Bastar, India – At dawn, the makeshift camp stirs to life. Amid rooster calls and the grunts of pigs searching for last night’s leftovers, the policemen put on their shirts and check their weapons. There are more than 200 of them, heavily armed, spread across this sleepy tribal hamlet. This is the sixth morning of their patrol in India’s Maoist heartland.
On September 21, 2004, two left-wing rebel groups merged to form the Communist Party of India (Maoist), triggering the escalation of a long simmering insurgency. In the decade since, the Maoist rebellion has spread across seven states. More than 100,000 police and paramilitary personnel have been deployed to combat the rebels.
The heavily forested tribal region of Bastar in central India’s Chhattisgarh state is the epicentre of the insurgency. Here, a game of hide and seek has been going on for the past few years, with the two warring sides rarely coming face to face.
At their overnight camp near Konjed village, the commander of a police unit admitted as much, saying his forces rarely encountered the armed fighters. Instead, it is the local tribal population that has borne the brunt of the violence.
It follows then that in the current phase of the insurgency, both the rebels and the security forces claim to be on a mission to win the hearts and minds of the people. At his camp, the police commander describes his efforts to win over the population: He has been distributing clothes to local villagers.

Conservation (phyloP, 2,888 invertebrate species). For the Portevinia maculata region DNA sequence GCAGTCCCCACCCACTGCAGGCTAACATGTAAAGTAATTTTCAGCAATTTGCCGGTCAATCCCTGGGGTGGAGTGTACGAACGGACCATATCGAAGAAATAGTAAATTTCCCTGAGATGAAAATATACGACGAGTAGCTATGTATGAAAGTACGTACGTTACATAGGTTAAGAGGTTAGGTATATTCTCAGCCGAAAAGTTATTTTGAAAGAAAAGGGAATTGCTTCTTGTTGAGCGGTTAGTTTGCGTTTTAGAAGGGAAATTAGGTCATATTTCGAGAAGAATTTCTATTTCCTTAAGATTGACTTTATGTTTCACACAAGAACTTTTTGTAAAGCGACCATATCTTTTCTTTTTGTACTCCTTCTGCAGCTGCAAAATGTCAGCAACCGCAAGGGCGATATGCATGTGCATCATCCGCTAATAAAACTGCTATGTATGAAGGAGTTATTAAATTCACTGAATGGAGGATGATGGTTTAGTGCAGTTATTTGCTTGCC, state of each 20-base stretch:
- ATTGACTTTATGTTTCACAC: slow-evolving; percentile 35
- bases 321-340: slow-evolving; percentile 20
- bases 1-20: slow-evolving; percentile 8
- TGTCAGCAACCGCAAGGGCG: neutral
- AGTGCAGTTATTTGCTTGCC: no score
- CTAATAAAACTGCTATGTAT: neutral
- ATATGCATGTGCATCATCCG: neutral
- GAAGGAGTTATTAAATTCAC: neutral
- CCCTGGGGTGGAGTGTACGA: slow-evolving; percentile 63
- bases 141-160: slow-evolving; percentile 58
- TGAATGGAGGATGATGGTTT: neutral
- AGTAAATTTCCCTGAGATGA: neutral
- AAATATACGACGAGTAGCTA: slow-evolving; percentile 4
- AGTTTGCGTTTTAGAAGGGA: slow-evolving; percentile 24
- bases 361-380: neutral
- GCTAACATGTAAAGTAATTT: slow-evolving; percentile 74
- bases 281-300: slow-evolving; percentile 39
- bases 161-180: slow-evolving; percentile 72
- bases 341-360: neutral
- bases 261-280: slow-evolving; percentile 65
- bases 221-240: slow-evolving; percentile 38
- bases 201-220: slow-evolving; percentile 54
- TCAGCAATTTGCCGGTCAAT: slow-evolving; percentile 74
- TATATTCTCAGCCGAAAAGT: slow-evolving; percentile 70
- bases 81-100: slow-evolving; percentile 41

As the security personnel march onwards, the Maoists follow in their footsteps, reappearing as soon as the police leave, reclaiming territory and people. The Maoist fighters have been taking a survey of excesses committed by the police – two chickens, three pigeons, 28 eggs, a packet of salt, half a bottle of alcohol, and four kilos of fish stolen from villages along the patrol route.
At the forefront of the Maoist attempt to win hearts and minds is their cultural troupe, the Chetna Natya Manch (CNM). During the annual Martyrs Day celebrations at Polampalli village, the CNM takes to the stage with a series of plays, songs and dances, portraying the state as a brutal aggressor and urging villagers to fight back.
While efforts to win over the people continue, a nearby village is a stark reminder of why they may not succeed. On the night of June 28, 2012, in Sarkeguda, 17 villagers were gunned down by the police as suspected Maoists. Two years on, survivors wait for justice, which the rebels cannot give and the government has been unwilling to provide.